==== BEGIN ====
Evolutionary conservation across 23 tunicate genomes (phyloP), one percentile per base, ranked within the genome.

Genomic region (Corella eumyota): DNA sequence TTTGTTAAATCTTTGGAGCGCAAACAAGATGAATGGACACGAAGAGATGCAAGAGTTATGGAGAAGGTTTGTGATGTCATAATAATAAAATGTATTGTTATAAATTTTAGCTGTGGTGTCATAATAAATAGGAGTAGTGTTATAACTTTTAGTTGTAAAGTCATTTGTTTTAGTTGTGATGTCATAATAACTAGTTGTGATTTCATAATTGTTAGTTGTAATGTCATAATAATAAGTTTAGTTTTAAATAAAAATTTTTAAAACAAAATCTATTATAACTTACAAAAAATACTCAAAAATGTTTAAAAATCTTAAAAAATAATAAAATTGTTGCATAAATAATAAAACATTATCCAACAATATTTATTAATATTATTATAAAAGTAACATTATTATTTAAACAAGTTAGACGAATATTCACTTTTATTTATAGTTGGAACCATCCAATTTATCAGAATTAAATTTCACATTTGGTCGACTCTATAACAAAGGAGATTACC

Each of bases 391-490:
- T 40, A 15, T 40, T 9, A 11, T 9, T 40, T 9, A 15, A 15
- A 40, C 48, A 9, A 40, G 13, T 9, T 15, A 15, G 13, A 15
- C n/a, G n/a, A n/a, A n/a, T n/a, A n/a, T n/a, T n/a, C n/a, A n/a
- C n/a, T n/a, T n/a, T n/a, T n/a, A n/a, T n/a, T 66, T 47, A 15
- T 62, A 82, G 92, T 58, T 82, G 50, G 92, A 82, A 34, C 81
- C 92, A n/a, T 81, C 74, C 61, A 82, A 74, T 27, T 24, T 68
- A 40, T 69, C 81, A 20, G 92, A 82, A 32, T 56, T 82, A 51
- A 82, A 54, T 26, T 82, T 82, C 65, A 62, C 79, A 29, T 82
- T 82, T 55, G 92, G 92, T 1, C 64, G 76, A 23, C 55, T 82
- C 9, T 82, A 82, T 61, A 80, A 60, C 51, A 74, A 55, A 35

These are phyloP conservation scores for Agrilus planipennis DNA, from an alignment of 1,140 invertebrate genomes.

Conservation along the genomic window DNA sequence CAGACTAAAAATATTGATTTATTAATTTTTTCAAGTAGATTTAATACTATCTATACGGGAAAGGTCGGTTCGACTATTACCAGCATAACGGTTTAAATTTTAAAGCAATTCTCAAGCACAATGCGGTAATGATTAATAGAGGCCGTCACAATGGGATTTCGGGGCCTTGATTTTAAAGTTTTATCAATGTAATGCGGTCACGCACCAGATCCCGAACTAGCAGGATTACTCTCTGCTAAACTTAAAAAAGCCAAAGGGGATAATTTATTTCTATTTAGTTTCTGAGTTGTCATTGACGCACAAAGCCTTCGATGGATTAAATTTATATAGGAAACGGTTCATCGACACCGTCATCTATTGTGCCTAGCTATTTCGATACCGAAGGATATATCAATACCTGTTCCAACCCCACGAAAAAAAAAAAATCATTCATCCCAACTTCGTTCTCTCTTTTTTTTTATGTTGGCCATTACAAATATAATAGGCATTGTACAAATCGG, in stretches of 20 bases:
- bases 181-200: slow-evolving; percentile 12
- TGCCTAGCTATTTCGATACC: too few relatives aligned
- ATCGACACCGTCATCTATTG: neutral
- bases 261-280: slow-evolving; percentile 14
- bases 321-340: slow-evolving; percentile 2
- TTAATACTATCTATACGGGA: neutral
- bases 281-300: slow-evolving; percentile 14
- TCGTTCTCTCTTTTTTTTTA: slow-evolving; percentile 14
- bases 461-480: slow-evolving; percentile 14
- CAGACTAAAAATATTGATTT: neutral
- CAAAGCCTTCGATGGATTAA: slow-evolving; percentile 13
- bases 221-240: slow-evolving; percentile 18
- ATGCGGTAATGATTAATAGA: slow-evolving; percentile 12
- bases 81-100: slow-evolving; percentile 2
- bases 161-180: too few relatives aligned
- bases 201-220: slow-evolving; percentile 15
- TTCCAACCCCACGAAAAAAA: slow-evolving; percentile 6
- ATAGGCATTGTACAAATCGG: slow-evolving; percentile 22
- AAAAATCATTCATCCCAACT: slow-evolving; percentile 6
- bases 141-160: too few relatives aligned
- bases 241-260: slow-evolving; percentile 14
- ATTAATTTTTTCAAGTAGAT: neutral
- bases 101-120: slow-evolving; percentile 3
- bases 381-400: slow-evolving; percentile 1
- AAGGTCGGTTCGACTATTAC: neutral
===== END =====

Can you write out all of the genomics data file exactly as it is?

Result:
Evolutionary conservation across 23 tunicate genomes (phyloP), one percentile per base, ranked within the genome.

Genomic region (Corella eumyota): DNA sequence TTTGTTAAATCTTTGGAGCGCAAACAAGATGAATGGACACGAAGAGATGCAAGAGTTATGGAGAAGGTTTGTGATGTCATAATAATAAAATGTATTGTTATAAATTTTAGCTGTGGTGTCATAATAAATAGGAGTAGTGTTATAACTTTTAGTTGTAAAGTCATTTGTTTTAGTTGTGATGTCATAATAACTAGTTGTGATTTCATAATTGTTAGTTGTAATGTCATAATAATAAGTTTAGTTTTAAATAAAAATTTTTAAAACAAAATCTATTATAACTTACAAAAAATACTCAAAAATGTTTAAAAATCTTAAAAAATAATAAAATTGTTGCATAAATAATAAAACATTATCCAACAATATTTATTAATATTATTATAAAAGTAACATTATTATTTAAACAAGTTAGACGAATATTCACTTTTATTTATAGTTGGAACCATCCAATTTATCAGAATTAAATTTCACATTTGGTCGACTCTATAACAAAGGAGATTACC

Each of bases 391-490:
- T 40, A 15, T 40, T 9, A 11, T 9, T 40, T 9, A 15, A 15
- A 40, C 48, A 9, A 40, G 13, T 9, T 15, A 15, G 13, A 15
- C n/a, G n/a, A n/a, A n/a, T n/a, A n/a, T n/a, T n/a, C n/a, A n/a
- C n/a, T n/a, T n/a, T n/a, T n/a, A n/a, T n/a, T 66, T 47, A 15
- T 62, A 82, G 92, T 58, T 82, G 50, G 92, A 82, A 34, C 81
- C 92, A n/a, T 81, C 74, C 61, A 82, A 74, T 27, T 24, T 68
- A 40, T 69, C 81, A 20, G 92, A 82, A 32, T 56, T 82, A 51
- A 82, A 54, T 26, T 82, T 82, C 65, A 62, C 79, A 29, T 82
- T 82, T 55, G 92, G 92, T 1, C 64, G 76, A 23, C 55, T 82
- C 9, T 82, A 82, T 61, A 80, A 60, C 51, A 74, A 55, A 35

These are phyloP conservation scores for Agrilus planipennis DNA, from an alignment of 1,140 invertebrate genomes.

Conservation along the genomic window DNA sequence CAGACTAAAAATATTGATTTATTAATTTTTTCAAGTAGATTTAATACTATCTATACGGGAAAGGTCGGTTCGACTATTACCAGCATAACGGTTTAAATTTTAAAGCAATTCTCAAGCACAATGCGGTAATGATTAATAGAGGCCGTCACAATGGGATTTCGGGGCCTTGATTTTAAAGTTTTATCAATGTAATGCGGTCACGCACCAGATCCCGAACTAGCAGGATTACTCTCTGCTAAACTTAAAAAAGCCAAAGGGGATAATTTATTTCTATTTAGTTTCTGAGTTGTCATTGACGCACAAAGCCTTCGATGGATTAAATTTATATAGGAAACGGTTCATCGACACCGTCATCTATTGTGCCTAGCTATTTCGATACCGAAGGATATATCAATACCTGTTCCAACCCCACGAAAAAAAAAAAATCATTCATCCCAACTTCGTTCTCTCTTTTTTTTTATGTTGGCCATTACAAATATAATAGGCATTGTACAAATCGG, in stretches of 20 bases:
- bases 181-200: slow-evolving; percentile 12
- TGCCTAGCTATTTCGATACC: too few relatives aligned
- ATCGACACCGTCATCTATTG: neutral
- bases 261-280: slow-evolving; percentile 14
- bases 321-340: slow-evolving; percentile 2
- TTAATACTATCTATACGGGA: neutral
- bases 281-300: slow-evolving; percentile 14
- TCGTTCTCTCTTTTTTTTTA: slow-evolving; percentile 14
- bases 461-480: slow-evolving; percentile 14
- CAGACTAAAAATATTGATTT: neutral
- CAAAGCCTTCGATGGATTAA: slow-evolving; percentile 13
- bases 221-240: slow-evolving; percentile 18
- ATGCGGTAATGATTAATAGA: slow-evolving; percentile 12
- bases 81-100: slow-evolving; percentile 2
- bases 161-180: too few relatives aligned
- bases 201-220: slow-evolving; percentile 15
- TTCCAACCCCACGAAAAAAA: slow-evolving; percentile 6
- ATAGGCATTGTACAAATCGG: slow-evolving; percentile 22
- AAAAATCATTCATCCCAACT: slow-evolving; percentile 6
- bases 141-160: too few relatives aligned
- bases 241-260: slow-evolving; percentile 14
- ATTAATTTTTTCAAGTAGAT: neutral
- bases 101-120: slow-evolving; percentile 3
- bases 381-400: slow-evolving; percentile 1
- AAGGTCGGTTCGACTATTAC: neutral